In the spring of 2015, the state of Colorado enacted a law making a fourth lifetime DUI or DWAI offense a class 4 felony, significantly enhancing the potential penalties that an offender may face. While a first, second or third DUI is not a felony offense, there are some cases in which a felony case may be brought against a driver in connection with a first, second or third DUI, particularly if he or she was the proximate cause of serious bodily injury or death to another person. Additionally, multiple convictions takes you one step closer to felony charges if you are arrested on suspicion of DUI again in the future.
A second DUI offense in Colorado is a serious legal matter.
The stakes are much higher if you have a prior alcohol-related driving offense on your criminal history and are currently charged with DUI or DWAI. If you are convicted of either a DUI or DWAI in your new case, you will receive a mandatory jail sentence. Colorado law requires it regardless of how long ago your prior offense was or what state the prior offense occurred in. Colorado does a lifetime look-back for prior offenses and if a prior conviction is found, you will be sentenced as a repeat offender.
The potential penalties you face increase significantly when you have been charged with DUI, DUI per se, or DWAI in Colorado, and your record shows a prior criminal conviction. The following table depicts the possible penalties that arise when you are facing a second offense DUI, DUI per se, or DWAI:
10 days county jail
1 year county jail
If you have a prior conviction on your record, and this prior DUI case occurred more than five years from the date of your new DUI case, then the judge may substitute sentencing alternatives for the mandatory minimum 10-days of jail and any other jail sentence imposed.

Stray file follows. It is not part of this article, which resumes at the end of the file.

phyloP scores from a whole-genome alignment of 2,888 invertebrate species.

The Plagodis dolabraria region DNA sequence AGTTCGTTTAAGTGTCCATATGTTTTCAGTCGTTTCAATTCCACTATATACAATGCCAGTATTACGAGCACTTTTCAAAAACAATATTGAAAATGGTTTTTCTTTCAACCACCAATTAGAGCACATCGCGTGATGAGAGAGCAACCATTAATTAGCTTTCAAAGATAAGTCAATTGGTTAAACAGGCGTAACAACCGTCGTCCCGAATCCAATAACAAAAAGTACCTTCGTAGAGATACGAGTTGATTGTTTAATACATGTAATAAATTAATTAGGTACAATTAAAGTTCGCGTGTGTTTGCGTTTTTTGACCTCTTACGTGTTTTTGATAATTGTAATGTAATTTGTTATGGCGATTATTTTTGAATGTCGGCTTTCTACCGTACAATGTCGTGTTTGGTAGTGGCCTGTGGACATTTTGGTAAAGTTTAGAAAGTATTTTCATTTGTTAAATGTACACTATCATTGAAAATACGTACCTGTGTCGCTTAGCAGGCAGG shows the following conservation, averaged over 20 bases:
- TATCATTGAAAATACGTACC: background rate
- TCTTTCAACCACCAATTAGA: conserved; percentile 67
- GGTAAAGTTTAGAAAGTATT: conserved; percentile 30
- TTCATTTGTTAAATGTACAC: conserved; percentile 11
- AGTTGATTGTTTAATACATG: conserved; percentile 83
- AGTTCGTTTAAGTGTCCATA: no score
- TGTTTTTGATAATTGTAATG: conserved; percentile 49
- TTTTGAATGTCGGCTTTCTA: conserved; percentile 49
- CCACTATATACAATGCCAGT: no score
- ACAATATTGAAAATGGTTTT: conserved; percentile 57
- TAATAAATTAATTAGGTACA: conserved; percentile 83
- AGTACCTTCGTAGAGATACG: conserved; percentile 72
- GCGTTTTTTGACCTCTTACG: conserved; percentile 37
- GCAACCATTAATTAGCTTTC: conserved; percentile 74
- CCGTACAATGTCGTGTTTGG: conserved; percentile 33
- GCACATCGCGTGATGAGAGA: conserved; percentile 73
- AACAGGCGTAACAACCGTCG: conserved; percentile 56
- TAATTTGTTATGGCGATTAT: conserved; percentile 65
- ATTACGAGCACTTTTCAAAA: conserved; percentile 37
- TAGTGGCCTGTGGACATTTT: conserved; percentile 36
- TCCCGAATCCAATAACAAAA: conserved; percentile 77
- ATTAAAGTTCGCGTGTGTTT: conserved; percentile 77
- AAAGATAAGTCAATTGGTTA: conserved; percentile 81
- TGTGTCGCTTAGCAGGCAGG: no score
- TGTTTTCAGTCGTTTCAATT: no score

If the prior conviction stems from a DUI charge that is less than five years from the date of the new DUI allegation, then the mandatory minimum 10-day jail sentence must be served in county jail. Under certain circumstances, the judge may authorize work release for the 10 days, but no “good-time” credit toward the 10 days will be allowed. Therefore, a minimum of 10 consecutive days must be served in the county jail. Most Colorado judges impose much more than ten days on a second DUI offense, regardless of when the prior conviction occurred.
Irrespective of whether the prior conviction was within five years, the court will also impose a suspended one-year jail sentence that you may be required to serve if you fail to meet the conditions of your probation. The judge must also order an alcohol and drug evaluation, and you will be required to complete any recommended classes and therapy.
Depending on the circumstances of your case, you could be facing a driver’s license revocation of at least one year. You could also be required to have an ignition interlock device installed in every vehicle you own and drive for at least two years and you may be required to wear a SCRAM ankle monitoring device. Additionally, a conviction for a DUI, DUI per se, or DWAI will result in a Habitual Traffic Offender strike against your driving history. Because of the significant driver’s license consequences you may be facing, be sure to contact a qualified Colorado DUI defense attorney for more information about what consequences you are facing given the circumstances of your DUI case.
Contact a DUI defense attorney today to schedule a free consultation
The lawyers of the Tiftickjian Law Firm are dedicated to protecting the legal rights accused of DUI and other crimes in and around the Denver area. To schedule a consultation with one of our DUI defense attorneys, call our office today at (303) 384-5280.
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